Mandan News

Ellen Huber: Benefits of shopping local

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“Black Friday” and “Cyber Monday” are past. These are the ceremonial beginnings of the Christmas shopping season, defined as the Friday and Monday after Thanksgiving Day. These days offer discounts and convenience. Still, there are many benefits to shopping local when possible and feasible. My timing might be late, but these benefits are worth mentioning anyway.

The city of Mandan has a 1 percent local sales tax with a cap of $25 per sale. Since voters approved the city sales tax in 1991, collections have been used:

• 40 percent for property tax relief;

• 27 percent for street, water and sewer improvements;

• 29 percent to economic development and direct assistance to new and expanding businesses; and

• 4 percent for municipal debt reduction.

To give you a better idea of the significance of the property tax relief, consider that Mandan residents would see a bill nearly 15 mills higher, or about $67 more per $100,000 in residential value, without an offset from local sales tax.

The Mandan City Commission also approves the use of sales tax revenue to pay for a portion of arterial street and infrastructure projects that benefit the entire community. This reduces the special assessment burden on adjacent property owners. Recent examples include the Collins Avenue and Mandan Avenue reconstructions.

Mandan’s sales tax collections reached a record $1.47 million in 2007 and 2008. Collections for 2009 are down 5.8 percent through October’s end, compared to the same period a year ago. Imagine if we could increase those collections in the future through greater patronage of existing Mandan businesses and recruitment of new businesses. Property taxes and special assessments could be significantly reduced.

Other benefits of shopping locally include improved community amenities. Mandan has a 2 percent hotel occupancy tax, and a lodging and restaurant tax of 1 percent, that aid in these enhancements.

Collections from the 2 percent lodging tax are to be used to promote, encourage, and attract visitors to come to the City and use the travel and tourism facilities within the City. Mandan currently collects about $43,000 annually, providing 90 percent to the Bismarck-Mandan Convention and Visitors Bureau and 10 percent to the Mandan Community Center.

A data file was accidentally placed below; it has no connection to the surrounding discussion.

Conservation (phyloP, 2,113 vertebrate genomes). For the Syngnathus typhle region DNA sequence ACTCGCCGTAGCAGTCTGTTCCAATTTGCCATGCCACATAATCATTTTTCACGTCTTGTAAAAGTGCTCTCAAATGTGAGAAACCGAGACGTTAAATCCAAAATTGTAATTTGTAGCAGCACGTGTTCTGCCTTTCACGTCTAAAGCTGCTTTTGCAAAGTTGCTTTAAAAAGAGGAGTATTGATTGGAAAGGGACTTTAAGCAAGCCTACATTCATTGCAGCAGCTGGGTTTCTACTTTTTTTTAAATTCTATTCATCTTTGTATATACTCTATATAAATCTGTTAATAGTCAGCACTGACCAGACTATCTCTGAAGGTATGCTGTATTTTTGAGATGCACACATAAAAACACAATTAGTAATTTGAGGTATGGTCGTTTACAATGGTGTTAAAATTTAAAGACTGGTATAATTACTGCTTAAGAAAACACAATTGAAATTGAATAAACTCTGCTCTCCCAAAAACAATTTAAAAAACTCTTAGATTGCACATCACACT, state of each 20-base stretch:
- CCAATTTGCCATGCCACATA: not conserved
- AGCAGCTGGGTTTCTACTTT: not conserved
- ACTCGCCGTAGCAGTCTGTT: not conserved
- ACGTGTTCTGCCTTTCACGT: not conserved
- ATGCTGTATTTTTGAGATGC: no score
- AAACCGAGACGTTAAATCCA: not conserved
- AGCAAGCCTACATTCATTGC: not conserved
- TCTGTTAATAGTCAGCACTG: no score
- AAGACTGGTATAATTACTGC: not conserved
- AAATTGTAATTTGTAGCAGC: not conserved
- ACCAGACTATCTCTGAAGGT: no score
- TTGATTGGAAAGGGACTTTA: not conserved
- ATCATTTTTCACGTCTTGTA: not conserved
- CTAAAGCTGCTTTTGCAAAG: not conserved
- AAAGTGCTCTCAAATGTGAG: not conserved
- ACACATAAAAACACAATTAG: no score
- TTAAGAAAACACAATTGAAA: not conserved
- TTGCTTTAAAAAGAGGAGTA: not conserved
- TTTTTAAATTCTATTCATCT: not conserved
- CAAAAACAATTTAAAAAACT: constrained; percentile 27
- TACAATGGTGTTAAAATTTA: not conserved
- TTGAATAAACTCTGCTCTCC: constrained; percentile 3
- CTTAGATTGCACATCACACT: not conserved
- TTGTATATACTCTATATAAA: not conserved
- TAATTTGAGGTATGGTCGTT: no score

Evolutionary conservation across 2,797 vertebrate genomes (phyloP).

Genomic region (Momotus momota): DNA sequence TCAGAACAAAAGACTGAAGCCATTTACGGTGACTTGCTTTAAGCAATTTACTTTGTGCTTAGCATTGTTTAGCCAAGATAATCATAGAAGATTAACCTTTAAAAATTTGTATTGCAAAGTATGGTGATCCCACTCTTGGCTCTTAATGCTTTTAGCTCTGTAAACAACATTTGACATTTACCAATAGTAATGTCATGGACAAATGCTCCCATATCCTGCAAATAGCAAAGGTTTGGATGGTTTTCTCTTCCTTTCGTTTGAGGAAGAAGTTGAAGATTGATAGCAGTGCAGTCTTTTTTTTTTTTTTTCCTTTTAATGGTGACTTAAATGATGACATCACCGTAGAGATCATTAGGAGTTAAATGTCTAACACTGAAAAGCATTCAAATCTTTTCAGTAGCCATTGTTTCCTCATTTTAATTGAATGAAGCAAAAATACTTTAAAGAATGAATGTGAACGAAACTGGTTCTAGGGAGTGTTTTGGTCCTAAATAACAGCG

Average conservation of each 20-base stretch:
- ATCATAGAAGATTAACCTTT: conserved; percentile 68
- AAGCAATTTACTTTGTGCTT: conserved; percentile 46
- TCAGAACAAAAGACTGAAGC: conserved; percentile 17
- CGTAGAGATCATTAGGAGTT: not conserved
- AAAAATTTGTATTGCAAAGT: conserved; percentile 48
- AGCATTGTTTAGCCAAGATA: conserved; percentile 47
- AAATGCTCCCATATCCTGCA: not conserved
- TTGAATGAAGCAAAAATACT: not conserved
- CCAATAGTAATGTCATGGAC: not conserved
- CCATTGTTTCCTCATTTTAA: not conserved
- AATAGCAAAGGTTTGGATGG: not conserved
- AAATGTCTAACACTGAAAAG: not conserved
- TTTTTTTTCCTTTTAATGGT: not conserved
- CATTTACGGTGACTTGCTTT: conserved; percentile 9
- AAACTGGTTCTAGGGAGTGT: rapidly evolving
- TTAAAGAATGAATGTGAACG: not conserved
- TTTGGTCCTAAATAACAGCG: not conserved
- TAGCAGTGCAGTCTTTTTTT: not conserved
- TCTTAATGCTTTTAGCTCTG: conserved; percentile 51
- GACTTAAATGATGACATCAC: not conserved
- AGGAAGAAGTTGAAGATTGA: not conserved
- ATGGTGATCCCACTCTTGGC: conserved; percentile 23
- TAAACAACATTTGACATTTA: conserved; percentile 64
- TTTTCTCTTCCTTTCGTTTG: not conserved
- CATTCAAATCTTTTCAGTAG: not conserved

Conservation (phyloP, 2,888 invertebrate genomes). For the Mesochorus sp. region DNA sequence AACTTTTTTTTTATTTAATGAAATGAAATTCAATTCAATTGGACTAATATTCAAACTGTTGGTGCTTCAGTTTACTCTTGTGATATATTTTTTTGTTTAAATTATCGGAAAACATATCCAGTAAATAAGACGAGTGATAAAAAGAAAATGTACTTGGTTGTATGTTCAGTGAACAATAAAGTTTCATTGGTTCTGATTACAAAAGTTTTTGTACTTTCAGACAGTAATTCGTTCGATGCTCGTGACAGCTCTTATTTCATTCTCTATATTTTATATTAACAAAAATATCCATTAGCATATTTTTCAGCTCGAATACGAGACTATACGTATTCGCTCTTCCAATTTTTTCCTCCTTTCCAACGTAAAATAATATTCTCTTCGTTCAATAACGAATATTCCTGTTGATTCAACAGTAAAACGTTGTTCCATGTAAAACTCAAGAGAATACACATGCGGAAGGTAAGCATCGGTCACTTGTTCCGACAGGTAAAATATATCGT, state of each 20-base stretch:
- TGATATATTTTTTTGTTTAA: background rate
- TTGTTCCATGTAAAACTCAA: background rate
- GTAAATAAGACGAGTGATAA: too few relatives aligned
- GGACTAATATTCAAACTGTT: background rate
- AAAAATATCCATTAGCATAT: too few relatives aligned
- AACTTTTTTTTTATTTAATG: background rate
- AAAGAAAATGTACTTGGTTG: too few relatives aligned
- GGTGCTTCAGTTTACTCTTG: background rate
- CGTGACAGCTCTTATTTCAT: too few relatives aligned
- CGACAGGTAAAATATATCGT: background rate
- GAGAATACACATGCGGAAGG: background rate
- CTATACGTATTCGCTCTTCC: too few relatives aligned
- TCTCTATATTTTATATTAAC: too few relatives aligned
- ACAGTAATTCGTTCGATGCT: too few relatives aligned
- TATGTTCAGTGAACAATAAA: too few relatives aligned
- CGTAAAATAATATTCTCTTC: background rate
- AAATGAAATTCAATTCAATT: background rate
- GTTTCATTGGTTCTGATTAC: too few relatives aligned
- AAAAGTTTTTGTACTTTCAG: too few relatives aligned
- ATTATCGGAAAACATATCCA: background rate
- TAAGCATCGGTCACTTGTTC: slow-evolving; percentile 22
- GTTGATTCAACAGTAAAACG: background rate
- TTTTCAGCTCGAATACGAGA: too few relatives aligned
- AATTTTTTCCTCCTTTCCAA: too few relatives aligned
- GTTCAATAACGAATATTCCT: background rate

Revenue from the 1 percent lodging and restaurant tax makes up the Visitors Fund, which is used for the purchase, equipping, improving, construction, maintenance, repair, and acquisition of buildings or property consistent with visitor attraction and promotion. Sometimes referred to as the “bed and booze tax,” it currently generates about $264,000 annually. Again, about 20 percent has been going to the Mandan Community Center. Other recent uses include the Veteran’s Memorial Ballpark, Harmon Lake, the Longfellow Veterans Memorial Park being established beneath the Liberty Memorial Bridge, the Mandan Historical Society Heritage Home Tour, Ft. Lincoln Commissary, improvements to the former beanery building for the Mandan Progress Organization, and the electronic monument sign on East Main Street.

Other benefits of shopping locally are support for the jobs these businesses provide. It is also about neighbors helping neighbors. Local businesses donate to hometown youth and civic groups, events, charities and other means of making our community a better place to live and play. When is the last time a local basketball team received a donation from Amazon.com?

When you shop in Mandan, you’re increasing chances for new services and more merchandise to come our way by demonstrating hometown loyalty. Businesses contemplating a Mandan location see residents willing to support ventures that meet their needs.

If you can’t get what you’re seeking from a Mandan business, buy it in Bismarck or another neighboring community. At least try to buy it in North Dakota. It keeps the benefits close at hand.